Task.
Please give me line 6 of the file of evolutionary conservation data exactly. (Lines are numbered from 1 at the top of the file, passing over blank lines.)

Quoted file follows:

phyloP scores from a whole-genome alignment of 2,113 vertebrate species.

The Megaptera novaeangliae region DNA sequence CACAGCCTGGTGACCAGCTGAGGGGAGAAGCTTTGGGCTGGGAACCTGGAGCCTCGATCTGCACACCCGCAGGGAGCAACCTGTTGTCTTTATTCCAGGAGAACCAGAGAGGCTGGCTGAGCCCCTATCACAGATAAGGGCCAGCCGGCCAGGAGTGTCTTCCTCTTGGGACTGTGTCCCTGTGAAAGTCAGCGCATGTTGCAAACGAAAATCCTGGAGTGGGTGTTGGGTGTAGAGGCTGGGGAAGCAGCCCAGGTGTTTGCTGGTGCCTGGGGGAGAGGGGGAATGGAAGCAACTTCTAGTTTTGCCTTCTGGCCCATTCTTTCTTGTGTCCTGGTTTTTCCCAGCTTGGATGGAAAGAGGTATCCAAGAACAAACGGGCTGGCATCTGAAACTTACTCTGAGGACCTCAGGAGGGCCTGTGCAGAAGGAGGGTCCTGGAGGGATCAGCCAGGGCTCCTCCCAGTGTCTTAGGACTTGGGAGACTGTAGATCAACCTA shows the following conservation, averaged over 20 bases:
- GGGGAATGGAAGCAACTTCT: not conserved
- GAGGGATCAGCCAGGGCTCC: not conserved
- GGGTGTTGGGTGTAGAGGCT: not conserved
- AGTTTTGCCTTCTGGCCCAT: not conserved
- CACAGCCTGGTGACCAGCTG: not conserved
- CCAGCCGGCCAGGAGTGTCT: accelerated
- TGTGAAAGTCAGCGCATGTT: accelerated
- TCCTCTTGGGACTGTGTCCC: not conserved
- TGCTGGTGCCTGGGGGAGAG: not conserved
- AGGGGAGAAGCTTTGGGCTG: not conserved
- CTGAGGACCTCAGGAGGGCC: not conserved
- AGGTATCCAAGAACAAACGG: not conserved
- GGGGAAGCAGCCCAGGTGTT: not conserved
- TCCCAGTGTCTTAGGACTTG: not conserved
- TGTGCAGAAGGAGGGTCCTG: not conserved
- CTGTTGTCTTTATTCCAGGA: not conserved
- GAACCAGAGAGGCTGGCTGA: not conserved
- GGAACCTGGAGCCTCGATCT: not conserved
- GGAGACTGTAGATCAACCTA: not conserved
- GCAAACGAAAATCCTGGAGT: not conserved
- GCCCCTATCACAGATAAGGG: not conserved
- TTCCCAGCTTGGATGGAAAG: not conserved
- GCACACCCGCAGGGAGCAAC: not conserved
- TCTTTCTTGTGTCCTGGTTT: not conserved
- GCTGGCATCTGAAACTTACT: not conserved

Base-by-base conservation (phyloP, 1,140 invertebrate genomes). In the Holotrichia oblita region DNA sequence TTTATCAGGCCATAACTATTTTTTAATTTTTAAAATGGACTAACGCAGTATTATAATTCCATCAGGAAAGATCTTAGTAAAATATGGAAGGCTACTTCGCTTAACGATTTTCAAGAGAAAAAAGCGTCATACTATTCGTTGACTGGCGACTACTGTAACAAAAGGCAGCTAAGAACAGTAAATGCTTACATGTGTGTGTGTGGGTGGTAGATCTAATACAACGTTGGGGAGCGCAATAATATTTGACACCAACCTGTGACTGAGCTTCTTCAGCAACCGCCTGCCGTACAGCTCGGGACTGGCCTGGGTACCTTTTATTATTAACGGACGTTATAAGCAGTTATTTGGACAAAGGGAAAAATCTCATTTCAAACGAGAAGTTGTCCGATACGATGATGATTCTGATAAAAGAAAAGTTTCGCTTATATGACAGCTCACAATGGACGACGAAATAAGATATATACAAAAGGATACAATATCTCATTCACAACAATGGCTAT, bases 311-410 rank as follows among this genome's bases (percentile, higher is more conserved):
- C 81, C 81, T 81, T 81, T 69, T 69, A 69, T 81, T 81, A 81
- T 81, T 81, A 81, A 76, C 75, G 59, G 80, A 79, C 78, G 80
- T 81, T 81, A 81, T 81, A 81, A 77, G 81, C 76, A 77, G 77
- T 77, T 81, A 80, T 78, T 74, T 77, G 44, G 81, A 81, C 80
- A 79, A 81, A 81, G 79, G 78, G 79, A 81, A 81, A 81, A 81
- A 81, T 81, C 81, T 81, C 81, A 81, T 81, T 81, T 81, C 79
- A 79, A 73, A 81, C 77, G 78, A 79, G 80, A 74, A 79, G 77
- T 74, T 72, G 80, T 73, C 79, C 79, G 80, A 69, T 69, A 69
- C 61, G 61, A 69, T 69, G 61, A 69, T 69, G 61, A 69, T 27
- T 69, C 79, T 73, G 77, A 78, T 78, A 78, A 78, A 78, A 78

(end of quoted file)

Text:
- AGTTTTGCCTTCTGGCCCAT: not conserved